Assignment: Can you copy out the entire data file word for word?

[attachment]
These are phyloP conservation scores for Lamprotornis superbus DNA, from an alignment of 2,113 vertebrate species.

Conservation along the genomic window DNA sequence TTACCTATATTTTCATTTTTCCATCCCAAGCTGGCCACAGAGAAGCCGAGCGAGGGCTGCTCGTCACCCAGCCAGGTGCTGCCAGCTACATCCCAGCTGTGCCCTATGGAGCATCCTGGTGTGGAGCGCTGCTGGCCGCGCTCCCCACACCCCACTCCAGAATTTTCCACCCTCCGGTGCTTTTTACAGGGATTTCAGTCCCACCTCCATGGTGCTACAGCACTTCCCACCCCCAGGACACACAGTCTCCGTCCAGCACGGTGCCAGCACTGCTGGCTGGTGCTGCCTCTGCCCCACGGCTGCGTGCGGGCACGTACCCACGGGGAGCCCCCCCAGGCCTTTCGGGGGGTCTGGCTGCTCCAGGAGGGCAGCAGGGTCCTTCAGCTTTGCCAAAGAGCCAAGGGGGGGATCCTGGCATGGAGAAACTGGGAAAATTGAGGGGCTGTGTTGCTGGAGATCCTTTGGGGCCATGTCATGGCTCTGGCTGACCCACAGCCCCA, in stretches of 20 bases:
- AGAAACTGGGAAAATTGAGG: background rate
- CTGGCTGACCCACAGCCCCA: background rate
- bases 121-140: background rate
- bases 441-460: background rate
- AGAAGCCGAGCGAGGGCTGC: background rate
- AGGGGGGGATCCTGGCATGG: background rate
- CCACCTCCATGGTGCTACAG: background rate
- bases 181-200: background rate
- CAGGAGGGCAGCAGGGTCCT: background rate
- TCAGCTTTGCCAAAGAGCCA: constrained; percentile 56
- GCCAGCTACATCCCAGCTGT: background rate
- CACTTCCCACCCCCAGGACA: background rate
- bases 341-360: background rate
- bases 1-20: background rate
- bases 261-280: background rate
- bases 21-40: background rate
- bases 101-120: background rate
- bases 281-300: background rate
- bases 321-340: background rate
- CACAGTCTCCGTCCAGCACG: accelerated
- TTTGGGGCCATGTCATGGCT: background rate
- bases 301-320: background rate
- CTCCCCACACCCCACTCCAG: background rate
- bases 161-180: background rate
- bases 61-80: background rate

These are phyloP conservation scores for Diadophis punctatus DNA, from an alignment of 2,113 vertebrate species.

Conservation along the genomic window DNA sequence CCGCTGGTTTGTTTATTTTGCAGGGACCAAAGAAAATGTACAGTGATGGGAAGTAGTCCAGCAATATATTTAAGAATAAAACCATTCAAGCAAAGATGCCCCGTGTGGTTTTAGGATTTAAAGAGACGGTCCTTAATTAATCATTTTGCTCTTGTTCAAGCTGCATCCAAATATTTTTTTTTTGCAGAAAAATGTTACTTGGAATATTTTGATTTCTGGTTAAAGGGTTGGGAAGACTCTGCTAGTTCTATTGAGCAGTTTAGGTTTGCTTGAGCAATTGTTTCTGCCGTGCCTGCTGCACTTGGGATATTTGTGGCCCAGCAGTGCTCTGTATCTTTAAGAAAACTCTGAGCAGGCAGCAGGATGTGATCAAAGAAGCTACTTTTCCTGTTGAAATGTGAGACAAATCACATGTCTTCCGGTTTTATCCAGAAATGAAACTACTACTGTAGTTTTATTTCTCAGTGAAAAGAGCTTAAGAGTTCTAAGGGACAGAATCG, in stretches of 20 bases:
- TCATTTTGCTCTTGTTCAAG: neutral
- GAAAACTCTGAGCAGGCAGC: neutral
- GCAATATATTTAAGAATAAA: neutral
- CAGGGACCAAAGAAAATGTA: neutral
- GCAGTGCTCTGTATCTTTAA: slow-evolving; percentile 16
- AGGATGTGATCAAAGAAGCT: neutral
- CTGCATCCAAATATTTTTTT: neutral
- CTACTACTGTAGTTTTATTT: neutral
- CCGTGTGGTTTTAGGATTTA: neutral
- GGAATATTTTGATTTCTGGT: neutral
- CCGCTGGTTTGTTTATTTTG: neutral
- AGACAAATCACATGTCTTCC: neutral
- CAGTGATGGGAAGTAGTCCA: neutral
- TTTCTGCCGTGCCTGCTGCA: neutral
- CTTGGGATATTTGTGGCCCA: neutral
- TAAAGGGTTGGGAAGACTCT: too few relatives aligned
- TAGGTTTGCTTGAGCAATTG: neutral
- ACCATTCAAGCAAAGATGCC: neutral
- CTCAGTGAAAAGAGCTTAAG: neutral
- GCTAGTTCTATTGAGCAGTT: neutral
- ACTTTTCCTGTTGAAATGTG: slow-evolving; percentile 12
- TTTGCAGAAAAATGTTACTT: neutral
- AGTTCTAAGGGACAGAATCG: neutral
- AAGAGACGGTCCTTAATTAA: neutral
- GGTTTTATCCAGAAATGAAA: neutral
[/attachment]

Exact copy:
These are phyloP conservation scores for Lamprotornis superbus DNA, from an alignment of 2,113 vertebrate species.

Conservation along the genomic window DNA sequence TTACCTATATTTTCATTTTTCCATCCCAAGCTGGCCACAGAGAAGCCGAGCGAGGGCTGCTCGTCACCCAGCCAGGTGCTGCCAGCTACATCCCAGCTGTGCCCTATGGAGCATCCTGGTGTGGAGCGCTGCTGGCCGCGCTCCCCACACCCCACTCCAGAATTTTCCACCCTCCGGTGCTTTTTACAGGGATTTCAGTCCCACCTCCATGGTGCTACAGCACTTCCCACCCCCAGGACACACAGTCTCCGTCCAGCACGGTGCCAGCACTGCTGGCTGGTGCTGCCTCTGCCCCACGGCTGCGTGCGGGCACGTACCCACGGGGAGCCCCCCCAGGCCTTTCGGGGGGTCTGGCTGCTCCAGGAGGGCAGCAGGGTCCTTCAGCTTTGCCAAAGAGCCAAGGGGGGGATCCTGGCATGGAGAAACTGGGAAAATTGAGGGGCTGTGTTGCTGGAGATCCTTTGGGGCCATGTCATGGCTCTGGCTGACCCACAGCCCCA, in stretches of 20 bases:
- AGAAACTGGGAAAATTGAGG: background rate
- CTGGCTGACCCACAGCCCCA: background rate
- bases 121-140: background rate
- bases 441-460: background rate
- AGAAGCCGAGCGAGGGCTGC: background rate
- AGGGGGGGATCCTGGCATGG: background rate
- CCACCTCCATGGTGCTACAG: background rate
- bases 181-200: background rate
- CAGGAGGGCAGCAGGGTCCT: background rate
- TCAGCTTTGCCAAAGAGCCA: constrained; percentile 56
- GCCAGCTACATCCCAGCTGT: background rate
- CACTTCCCACCCCCAGGACA: background rate
- bases 341-360: background rate
- bases 1-20: background rate
- bases 261-280: background rate
- bases 21-40: background rate
- bases 101-120: background rate
- bases 281-300: background rate
- bases 321-340: background rate
- CACAGTCTCCGTCCAGCACG: accelerated
- TTTGGGGCCATGTCATGGCT: background rate
- bases 301-320: background rate
- CTCCCCACACCCCACTCCAG: background rate
- bases 161-180: background rate
- bases 61-80: background rate

These are phyloP conservation scores for Diadophis punctatus DNA, from an alignment of 2,113 vertebrate species.

Conservation along the genomic window DNA sequence CCGCTGGTTTGTTTATTTTGCAGGGACCAAAGAAAATGTACAGTGATGGGAAGTAGTCCAGCAATATATTTAAGAATAAAACCATTCAAGCAAAGATGCCCCGTGTGGTTTTAGGATTTAAAGAGACGGTCCTTAATTAATCATTTTGCTCTTGTTCAAGCTGCATCCAAATATTTTTTTTTTGCAGAAAAATGTTACTTGGAATATTTTGATTTCTGGTTAAAGGGTTGGGAAGACTCTGCTAGTTCTATTGAGCAGTTTAGGTTTGCTTGAGCAATTGTTTCTGCCGTGCCTGCTGCACTTGGGATATTTGTGGCCCAGCAGTGCTCTGTATCTTTAAGAAAACTCTGAGCAGGCAGCAGGATGTGATCAAAGAAGCTACTTTTCCTGTTGAAATGTGAGACAAATCACATGTCTTCCGGTTTTATCCAGAAATGAAACTACTACTGTAGTTTTATTTCTCAGTGAAAAGAGCTTAAGAGTTCTAAGGGACAGAATCG, in stretches of 20 bases:
- TCATTTTGCTCTTGTTCAAG: neutral
- GAAAACTCTGAGCAGGCAGC: neutral
- GCAATATATTTAAGAATAAA: neutral
- CAGGGACCAAAGAAAATGTA: neutral
- GCAGTGCTCTGTATCTTTAA: slow-evolving; percentile 16
- AGGATGTGATCAAAGAAGCT: neutral
- CTGCATCCAAATATTTTTTT: neutral
- CTACTACTGTAGTTTTATTT: neutral
- CCGTGTGGTTTTAGGATTTA: neutral
- GGAATATTTTGATTTCTGGT: neutral
- CCGCTGGTTTGTTTATTTTG: neutral
- AGACAAATCACATGTCTTCC: neutral
- CAGTGATGGGAAGTAGTCCA: neutral
- TTTCTGCCGTGCCTGCTGCA: neutral
- CTTGGGATATTTGTGGCCCA: neutral
- TAAAGGGTTGGGAAGACTCT: too few relatives aligned
- TAGGTTTGCTTGAGCAATTG: neutral
- ACCATTCAAGCAAAGATGCC: neutral
- CTCAGTGAAAAGAGCTTAAG: neutral
- GCTAGTTCTATTGAGCAGTT: neutral
- ACTTTTCCTGTTGAAATGTG: slow-evolving; percentile 12
- TTTGCAGAAAAATGTTACTT: neutral
- AGTTCTAAGGGACAGAATCG: neutral
- AAGAGACGGTCCTTAATTAA: neutral
- GGTTTTATCCAGAAATGAAA: neutral